And he discussed how Deputy Vandergraff, in the end, used lethal force for an illegal parking situation. He pointed out that Vandergraff's excessive use of force placed even placed Deputy Randall and the civilians at the scene in danger. He asked the jury to reject the DA's argument that Henry was a liar and asked them to apply the same principle she requested for Vandergraff's given that Henry was also in a traumatic event, especially after being shot in his hand.

Henry’s attorney also stated how Deputy Vandergraff contradicted himself and in fact corroborated Henry's testimony. The notion that Henry’s car posed a threat to Vandergraff just wasn’t not supported by science and facts. According to experts, the car was going less than five miles per hour.

Henry’s attorney always kept the same tone of voice and was polite even when speaking about Deputy Vandergraff. He used terms the jury could understand and made their decision about common sense. — Sarait Escorza

The Science of a Police Shooting by Charisse Domingo

 Note from Henry Sires mom as she listening to the bullet trajectory expert explain how all bullets were found in the vehicle except for one -- which was in Henry.

Note from Henry Sires mom as she listening to the bullet trajectory expert explain how all bullets were found in the vehicle except for one -- which was in Henry.

Several experts and scene reconstruction analysts presented in the trial Henry Sires. Sergeant Sheriff Herman Leon reconstructed the small bumping between Dep. Randall's front bar and Henry's Oldmobile back at the scene on Swagger Road in the East Hills. The analysis was important because it locates where Henry’s car was and where it went, as well as confirmed that the vehicle corroborated Henry’s testimony that he was traveling slowly down the road. The Sergeant presented how based on the scuff marks, he was able to determine the movement of Henry’s vehicle. Scenarios were presented in the form of photos, documenting every possible movement of both scenarios. And based on the evidence presented, it seems undeniable that Deputy Vandergaff was not in harms way or in fear of his life or safety. In fact, the scenarios placed Deputy Vandergraff at the right of the Oldsmobile while driving downhill. That conclusion is supported by the trajectory of the bullets into the side and back of Henry’s car.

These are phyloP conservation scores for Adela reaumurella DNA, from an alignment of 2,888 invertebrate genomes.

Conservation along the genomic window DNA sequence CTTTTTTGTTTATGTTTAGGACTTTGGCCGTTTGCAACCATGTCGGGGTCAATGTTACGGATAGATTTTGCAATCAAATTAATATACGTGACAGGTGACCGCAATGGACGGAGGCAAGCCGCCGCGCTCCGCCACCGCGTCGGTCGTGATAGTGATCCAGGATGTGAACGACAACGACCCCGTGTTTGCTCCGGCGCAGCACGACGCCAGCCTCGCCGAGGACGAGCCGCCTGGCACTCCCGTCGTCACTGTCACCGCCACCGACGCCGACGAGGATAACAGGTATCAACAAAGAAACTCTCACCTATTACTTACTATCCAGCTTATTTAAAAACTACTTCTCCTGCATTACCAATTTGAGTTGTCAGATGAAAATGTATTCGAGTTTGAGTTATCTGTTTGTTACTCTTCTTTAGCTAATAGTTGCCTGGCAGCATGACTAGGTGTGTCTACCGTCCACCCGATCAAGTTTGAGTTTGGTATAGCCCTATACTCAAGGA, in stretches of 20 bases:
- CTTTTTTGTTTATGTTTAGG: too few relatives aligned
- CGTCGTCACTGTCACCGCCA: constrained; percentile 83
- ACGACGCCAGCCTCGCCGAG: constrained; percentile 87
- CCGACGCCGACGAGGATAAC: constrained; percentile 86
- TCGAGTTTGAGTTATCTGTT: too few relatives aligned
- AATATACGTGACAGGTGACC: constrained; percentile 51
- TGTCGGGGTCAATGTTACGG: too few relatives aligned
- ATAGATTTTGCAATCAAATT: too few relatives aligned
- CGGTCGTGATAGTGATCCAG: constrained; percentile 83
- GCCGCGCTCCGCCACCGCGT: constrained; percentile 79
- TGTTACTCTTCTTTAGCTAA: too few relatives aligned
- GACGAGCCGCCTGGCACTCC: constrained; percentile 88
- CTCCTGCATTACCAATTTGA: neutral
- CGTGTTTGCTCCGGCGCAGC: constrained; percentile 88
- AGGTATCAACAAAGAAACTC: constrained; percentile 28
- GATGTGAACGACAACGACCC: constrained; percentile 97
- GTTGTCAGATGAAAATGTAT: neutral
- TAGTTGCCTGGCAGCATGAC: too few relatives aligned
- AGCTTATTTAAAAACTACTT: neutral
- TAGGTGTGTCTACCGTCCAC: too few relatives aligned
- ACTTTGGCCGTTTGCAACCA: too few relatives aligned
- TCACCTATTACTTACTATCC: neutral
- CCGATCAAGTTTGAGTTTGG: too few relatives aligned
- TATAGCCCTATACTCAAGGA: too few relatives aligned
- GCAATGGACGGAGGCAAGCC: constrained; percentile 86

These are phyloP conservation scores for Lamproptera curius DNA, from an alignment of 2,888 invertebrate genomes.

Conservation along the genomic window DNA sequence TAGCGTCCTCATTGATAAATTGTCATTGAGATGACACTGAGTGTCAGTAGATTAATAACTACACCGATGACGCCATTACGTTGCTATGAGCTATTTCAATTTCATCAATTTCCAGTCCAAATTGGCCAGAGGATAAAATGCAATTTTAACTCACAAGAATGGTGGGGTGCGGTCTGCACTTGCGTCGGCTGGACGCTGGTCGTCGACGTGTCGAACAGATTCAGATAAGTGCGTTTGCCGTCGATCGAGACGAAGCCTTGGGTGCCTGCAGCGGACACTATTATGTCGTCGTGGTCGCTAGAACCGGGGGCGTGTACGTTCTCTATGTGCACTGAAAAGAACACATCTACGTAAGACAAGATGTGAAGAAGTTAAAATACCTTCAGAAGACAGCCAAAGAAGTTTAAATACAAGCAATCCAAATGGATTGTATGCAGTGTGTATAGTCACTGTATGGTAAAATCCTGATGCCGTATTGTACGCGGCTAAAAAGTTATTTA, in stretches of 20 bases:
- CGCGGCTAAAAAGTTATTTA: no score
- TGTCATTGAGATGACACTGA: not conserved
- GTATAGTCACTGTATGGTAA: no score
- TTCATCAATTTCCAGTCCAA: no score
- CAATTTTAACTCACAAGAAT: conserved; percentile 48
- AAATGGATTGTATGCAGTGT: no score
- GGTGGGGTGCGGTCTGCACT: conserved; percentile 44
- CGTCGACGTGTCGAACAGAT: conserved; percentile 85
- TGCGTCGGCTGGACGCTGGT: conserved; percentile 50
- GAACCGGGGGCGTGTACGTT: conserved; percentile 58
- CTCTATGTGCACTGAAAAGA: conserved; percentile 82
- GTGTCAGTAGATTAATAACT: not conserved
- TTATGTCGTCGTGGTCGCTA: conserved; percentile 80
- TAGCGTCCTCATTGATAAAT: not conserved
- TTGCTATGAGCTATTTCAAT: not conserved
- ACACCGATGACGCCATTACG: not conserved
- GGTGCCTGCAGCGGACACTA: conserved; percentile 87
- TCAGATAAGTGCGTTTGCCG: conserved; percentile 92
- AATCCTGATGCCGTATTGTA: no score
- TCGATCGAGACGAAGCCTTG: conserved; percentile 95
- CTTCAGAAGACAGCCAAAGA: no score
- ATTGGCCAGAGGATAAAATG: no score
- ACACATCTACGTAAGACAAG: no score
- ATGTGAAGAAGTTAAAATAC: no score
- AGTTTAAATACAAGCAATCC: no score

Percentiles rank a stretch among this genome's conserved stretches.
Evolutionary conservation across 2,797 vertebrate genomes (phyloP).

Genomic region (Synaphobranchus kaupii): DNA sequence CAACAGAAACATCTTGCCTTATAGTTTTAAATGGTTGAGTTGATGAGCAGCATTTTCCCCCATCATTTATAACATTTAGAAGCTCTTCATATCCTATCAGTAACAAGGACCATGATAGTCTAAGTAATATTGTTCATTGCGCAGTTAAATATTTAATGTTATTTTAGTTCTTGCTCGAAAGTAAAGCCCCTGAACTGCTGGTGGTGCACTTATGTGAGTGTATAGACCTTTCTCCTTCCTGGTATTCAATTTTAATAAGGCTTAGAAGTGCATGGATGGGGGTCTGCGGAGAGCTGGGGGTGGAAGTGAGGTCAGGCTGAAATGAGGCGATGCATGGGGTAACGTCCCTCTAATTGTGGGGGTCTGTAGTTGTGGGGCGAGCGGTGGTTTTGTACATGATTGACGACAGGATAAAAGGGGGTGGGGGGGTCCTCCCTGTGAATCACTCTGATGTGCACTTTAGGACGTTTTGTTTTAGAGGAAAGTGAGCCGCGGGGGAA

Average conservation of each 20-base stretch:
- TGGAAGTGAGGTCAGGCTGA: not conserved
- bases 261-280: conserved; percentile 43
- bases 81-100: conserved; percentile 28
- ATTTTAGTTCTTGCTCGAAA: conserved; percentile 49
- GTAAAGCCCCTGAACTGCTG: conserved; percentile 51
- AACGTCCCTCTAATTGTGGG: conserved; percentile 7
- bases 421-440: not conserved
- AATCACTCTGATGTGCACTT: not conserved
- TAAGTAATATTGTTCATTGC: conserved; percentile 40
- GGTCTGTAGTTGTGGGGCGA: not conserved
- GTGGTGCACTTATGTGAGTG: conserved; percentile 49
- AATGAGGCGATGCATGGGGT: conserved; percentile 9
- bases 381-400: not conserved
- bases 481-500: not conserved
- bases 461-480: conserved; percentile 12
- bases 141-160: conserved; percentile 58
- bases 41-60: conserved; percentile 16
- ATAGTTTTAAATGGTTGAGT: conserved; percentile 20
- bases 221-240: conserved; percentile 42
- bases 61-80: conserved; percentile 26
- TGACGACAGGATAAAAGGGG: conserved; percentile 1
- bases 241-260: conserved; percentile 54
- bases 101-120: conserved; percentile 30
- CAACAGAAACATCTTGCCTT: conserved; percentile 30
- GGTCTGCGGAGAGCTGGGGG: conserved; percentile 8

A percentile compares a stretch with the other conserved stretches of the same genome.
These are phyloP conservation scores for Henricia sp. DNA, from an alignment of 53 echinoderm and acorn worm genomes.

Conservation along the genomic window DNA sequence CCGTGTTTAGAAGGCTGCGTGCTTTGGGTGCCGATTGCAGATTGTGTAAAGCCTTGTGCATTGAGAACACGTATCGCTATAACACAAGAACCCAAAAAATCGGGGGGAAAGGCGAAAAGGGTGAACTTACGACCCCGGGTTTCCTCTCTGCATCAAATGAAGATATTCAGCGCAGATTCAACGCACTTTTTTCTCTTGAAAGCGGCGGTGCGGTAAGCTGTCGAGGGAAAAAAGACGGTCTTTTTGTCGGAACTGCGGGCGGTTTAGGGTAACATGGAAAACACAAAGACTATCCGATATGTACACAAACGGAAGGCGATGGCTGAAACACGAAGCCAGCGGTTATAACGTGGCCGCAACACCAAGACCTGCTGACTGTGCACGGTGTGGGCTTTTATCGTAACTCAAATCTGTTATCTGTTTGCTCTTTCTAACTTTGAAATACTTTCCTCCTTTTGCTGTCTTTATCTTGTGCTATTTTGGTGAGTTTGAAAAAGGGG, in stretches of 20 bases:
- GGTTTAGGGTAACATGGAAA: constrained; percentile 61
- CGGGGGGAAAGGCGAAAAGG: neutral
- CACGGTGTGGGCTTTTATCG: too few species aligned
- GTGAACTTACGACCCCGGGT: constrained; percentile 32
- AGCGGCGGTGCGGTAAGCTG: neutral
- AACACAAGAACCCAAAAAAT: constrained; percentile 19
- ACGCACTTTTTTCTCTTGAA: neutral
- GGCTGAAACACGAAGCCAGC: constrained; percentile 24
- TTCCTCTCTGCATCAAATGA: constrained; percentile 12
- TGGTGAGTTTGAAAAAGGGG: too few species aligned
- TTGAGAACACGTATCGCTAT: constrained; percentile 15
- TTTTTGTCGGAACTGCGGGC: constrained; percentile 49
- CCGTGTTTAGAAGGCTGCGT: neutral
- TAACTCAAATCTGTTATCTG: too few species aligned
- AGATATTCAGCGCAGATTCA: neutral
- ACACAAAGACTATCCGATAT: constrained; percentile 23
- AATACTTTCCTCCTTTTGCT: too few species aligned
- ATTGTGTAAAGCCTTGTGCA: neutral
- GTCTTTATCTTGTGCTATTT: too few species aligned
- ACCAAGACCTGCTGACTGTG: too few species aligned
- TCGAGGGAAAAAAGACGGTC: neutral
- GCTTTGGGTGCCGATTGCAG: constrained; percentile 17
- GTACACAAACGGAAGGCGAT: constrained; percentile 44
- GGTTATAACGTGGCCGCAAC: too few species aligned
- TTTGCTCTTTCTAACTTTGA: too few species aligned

Deputy Sheriff Taylor proceeded to present the bullet trajectory on Henry Sires Oldsmobile. From the reported six shots fired, DeputyTaylor only found evidence of 5 bullets in the green Oldsmobile, as the sixth was in Henry. One bullet was found lodged in the steering wheel and Deputy Taylor suggested that another bullet may have shattered the back rear panel window. Deputy Sheriff Mario Ledesma, who is now Detective working with the CSI team, collected blood samples from the interior driver door panel, steering wheel, center console, Henry's cell phone, floor on driver side, and driver seat. Blood that was shed after Henry Sires' near death.

Henry’s attorney’s expert was a scientist who used math-based scene modeling to come to his conclusions. He shows that Vandergraff’s testimony about what he sees and hear and when only makes sense if he was in a place that puts him out of the path of Henry’s vehicle. He shows in diagrams how Henry’s car would be driving by Deputy Vandergraff while the deputy was shooting.

When the prosecutor cross-examines the expert she has no questions that challenges his work or thinking. Frustrated, she thinks she finally has landed on a question that will strike a blow to his credibility, “Isn’t it true that the defense is paying you to be here?” The expert responds, “No, I am hear on my own dime.”